Changes between Version 71 and Version 72 of ExperimenterPortal


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Timestamp:
05/10/11 11:49:12 (9 years ago)
Author:
Vic Thomas
Comment:

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  • ExperimenterPortal

    v71 v72  
    2020
    2121The following figure illustrates the role of GENI clearinghouses and aggregates:
    22   [[Image(GENIComponentsPicture-2.png, 30%)]]
     22  [[Image(GENIComponentsPicture-2.png, 25%)]]
    2323
    2424You will also need to know about GENI ''slices''.  A slice holds a collection of computing and communications resources capable of running an experiment or a wide area service.  An experiment is a researcher-defined use of resources in a slice; an experiment runs in a slice.  A researcher may run multiple experiments using resources in a slice, concurrently or over time.
     
    2929GENI has a number of aggregates that make different kinds of resources available for use by experimenters.  Examples of such resources include: 
    3030  * ''Backbone networks.''  Geographically distributed GENI resources may be connected to one another using [http://www.internet2.edu/ Internet2], [http://www.nlr.net/ National Lambda Rail (NLR)] or the public Internet.  Many aggregates can be connected using Layer 2 VLANS over Internet2 and NLR.  Most aggregates can be connected using IP.
    31   * ''Programmable nodes.''   GENI provides a wide array of programmable hosts such as entire PCs from the ProtoGENI aggregate that can be booted with an experimenter specified operating system, operating system virtual machines from the PlanetLab aggregate that can host experimenter software, programming language virtual machines from the Million Node GENI aggregate and cloud computing resources from the GENICloud aggregate.
    32   * ''Programmable networks.''  Experimenter programmable switches within the GENI backbone networks (e.g. ProtoGENI backbone nodes and SPP ndoes) and at campuses around the country (e.g. Stanford OpenFlow network).
    33   * ''Wireless testbeds.''  Resources for wireless experiments such as the ORBIT and DOME testbeds.
     31  * ''Programmable nodes.''   GENI provides a wide array of programmable hosts such as entire PCs from the [wiki:GeniAggregate/UtahProtoGeni ProtoGENI] aggregate that can be booted with an experimenter specified operating system; operating system virtual machines that can host experimenter software from the [wiki:GeniAggregate/PlanetLab PlanetLab] and [wiki:GeniAggregate/UtahProtoGeni ProtoGENI] aggregates , programming language virtual machines from the [wiki:GeniAggregate/MillionNodeGeni Million Node GENI] aggregate and cloud computing resources from the GENICloud aggregate.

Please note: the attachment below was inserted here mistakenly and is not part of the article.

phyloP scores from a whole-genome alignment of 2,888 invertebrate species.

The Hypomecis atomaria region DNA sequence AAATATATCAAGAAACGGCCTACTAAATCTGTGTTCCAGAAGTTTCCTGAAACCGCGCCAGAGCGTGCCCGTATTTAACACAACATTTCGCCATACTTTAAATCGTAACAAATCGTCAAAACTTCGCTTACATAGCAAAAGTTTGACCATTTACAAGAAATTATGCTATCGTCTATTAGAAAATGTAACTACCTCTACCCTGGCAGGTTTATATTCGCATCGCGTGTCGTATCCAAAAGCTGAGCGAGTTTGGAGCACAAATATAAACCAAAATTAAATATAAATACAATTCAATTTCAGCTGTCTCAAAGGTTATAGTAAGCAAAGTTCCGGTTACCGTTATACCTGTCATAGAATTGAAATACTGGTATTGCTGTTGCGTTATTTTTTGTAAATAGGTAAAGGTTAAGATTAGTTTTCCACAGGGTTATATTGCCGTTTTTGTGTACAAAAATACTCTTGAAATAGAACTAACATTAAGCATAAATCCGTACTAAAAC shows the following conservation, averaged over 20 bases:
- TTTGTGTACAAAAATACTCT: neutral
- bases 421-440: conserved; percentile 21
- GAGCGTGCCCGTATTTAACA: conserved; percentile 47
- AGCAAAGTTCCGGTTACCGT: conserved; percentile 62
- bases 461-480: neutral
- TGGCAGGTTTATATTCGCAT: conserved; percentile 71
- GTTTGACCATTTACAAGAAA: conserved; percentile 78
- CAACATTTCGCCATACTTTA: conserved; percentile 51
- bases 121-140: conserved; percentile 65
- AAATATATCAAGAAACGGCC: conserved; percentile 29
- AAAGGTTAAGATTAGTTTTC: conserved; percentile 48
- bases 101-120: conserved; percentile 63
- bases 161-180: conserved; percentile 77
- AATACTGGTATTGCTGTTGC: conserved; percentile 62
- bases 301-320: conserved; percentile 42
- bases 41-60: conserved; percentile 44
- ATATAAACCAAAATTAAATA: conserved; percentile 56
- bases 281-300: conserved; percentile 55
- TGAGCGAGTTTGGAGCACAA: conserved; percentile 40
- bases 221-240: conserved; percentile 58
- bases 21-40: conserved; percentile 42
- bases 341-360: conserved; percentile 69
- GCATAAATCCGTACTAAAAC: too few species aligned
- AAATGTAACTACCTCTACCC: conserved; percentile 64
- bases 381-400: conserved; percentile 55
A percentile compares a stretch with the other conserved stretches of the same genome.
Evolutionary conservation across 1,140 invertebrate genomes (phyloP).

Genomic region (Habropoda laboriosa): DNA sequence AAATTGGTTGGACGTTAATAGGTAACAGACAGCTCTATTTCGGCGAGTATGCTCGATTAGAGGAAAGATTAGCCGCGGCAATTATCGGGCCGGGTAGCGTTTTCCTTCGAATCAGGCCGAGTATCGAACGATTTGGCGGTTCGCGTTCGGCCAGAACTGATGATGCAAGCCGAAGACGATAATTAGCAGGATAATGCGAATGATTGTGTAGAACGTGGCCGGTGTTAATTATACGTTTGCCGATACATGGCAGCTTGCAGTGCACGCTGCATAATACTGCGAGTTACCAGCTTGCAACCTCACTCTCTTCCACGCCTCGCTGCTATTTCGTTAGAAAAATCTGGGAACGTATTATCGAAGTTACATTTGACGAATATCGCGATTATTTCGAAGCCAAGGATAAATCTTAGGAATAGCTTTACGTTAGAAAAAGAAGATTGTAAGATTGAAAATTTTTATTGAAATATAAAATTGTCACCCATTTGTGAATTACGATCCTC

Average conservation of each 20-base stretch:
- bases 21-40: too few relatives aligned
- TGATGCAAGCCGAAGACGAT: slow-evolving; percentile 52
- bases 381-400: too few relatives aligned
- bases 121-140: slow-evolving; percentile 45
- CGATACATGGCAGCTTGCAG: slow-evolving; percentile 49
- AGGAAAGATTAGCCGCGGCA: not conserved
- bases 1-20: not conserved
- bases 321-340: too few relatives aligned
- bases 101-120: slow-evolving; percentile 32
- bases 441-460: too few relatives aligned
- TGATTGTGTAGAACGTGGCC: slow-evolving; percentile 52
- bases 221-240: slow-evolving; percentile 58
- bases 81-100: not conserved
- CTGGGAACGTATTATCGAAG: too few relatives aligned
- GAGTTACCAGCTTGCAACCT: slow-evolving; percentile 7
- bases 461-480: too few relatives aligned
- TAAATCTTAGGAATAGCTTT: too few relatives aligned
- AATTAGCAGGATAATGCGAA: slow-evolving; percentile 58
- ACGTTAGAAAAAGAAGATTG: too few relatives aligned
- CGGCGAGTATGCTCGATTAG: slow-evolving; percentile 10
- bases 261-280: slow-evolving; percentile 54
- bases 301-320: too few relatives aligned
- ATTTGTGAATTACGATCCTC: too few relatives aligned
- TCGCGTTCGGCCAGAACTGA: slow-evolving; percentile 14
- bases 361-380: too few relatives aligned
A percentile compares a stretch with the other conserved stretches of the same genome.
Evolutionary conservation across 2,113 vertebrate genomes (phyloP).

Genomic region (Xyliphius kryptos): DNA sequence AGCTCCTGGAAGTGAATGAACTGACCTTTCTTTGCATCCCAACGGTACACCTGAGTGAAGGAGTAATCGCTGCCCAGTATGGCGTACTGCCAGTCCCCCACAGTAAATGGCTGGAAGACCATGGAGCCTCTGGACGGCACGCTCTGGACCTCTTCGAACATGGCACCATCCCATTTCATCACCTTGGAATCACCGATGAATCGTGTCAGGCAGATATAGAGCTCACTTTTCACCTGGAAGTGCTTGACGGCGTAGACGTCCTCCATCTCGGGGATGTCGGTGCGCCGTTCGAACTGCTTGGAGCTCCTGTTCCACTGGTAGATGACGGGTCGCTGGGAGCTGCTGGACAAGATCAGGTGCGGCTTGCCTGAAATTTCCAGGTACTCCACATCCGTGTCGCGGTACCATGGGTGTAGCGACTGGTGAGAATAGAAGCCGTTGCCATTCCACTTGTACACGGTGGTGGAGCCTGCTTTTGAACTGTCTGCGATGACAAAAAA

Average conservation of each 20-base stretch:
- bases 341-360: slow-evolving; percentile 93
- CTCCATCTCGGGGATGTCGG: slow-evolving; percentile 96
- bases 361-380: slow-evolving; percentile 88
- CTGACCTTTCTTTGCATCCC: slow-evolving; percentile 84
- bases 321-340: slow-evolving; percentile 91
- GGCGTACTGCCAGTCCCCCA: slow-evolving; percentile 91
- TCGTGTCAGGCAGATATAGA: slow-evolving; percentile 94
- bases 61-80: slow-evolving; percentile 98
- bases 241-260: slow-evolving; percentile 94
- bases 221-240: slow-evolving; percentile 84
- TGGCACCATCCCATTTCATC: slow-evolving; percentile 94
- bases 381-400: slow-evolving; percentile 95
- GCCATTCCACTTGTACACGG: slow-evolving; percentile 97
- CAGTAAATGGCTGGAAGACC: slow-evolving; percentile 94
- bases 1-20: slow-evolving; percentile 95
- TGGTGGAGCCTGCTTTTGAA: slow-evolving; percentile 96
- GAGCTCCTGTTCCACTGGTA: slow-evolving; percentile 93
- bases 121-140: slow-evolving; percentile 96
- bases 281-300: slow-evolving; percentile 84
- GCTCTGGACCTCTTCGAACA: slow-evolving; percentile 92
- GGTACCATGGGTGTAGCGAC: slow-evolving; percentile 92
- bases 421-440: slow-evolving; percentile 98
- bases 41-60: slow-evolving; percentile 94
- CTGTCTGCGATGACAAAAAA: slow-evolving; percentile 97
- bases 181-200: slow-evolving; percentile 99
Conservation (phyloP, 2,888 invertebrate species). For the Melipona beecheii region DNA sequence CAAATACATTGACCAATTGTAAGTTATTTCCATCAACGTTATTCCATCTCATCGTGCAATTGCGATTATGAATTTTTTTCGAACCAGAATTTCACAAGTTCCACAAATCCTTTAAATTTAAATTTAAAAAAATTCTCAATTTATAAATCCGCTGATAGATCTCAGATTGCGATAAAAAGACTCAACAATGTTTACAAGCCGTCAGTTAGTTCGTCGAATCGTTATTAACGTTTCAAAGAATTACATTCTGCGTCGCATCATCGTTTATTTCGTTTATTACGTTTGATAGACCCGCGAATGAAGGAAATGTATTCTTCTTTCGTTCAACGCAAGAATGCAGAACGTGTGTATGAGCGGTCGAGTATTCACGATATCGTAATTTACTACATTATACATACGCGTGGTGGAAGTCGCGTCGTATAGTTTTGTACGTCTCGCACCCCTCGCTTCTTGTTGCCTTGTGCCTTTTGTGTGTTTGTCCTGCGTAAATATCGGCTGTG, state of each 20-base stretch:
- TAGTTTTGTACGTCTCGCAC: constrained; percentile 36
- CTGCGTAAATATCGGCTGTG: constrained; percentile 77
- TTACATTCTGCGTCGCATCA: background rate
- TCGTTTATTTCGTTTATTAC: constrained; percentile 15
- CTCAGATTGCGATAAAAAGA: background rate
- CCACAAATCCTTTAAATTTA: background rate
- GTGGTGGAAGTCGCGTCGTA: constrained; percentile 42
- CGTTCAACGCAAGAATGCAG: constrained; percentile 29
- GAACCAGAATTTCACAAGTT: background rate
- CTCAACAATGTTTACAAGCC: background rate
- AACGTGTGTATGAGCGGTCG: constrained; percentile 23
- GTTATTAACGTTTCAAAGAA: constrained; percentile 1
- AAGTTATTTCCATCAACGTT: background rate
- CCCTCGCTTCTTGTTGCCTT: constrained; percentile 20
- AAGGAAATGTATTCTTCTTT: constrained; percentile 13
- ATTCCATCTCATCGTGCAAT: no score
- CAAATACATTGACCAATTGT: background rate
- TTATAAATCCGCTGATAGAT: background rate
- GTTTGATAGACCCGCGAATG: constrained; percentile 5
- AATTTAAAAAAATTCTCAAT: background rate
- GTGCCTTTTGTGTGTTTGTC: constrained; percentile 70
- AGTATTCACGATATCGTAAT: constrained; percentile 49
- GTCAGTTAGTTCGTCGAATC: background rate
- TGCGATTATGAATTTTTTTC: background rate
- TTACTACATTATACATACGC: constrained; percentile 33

32  * ''Programmable networks.''  Experimenter programmable switches within the GENI backbone networks (e.g. [wiki:GeniAggregate/ProtoGeniBackBoneNodes ProtoGENI backbone nodes] and SPP nodes) and at campuses around the country (e.g. Stanford OpenFlow network).
     33  * ''Wireless testbeds.''  Resources for wireless experiments such as the [wiki:GeniAggregate/OrbitWirelessTestbed ORBIT] and [wiki:GeniAggregate/Dome DOME] testbeds.
    3434
    3535See [wiki:"ExperimenterPortal#a7GENIaggregatescurrentlyavailabletoexperimenters" Section 7] for a listing of GENI aggregates along with a description of the resources they provide.
     
    3939== 4 Picking Resources for Your Experiment ==
    4040As you plan your experiment you will want to consider:
    41   * ''The degree of control you need over your experiment.''  Do you need to tightly control the resources (CPU, bandwidth, etc.) allocated to your experiment or will best-effort suffice.  If you need a tightly controlled environment you might want to consider the U. of Utah ProtoGENI aggregate that allocate entire PCs that can be connected in arbitrary topologies.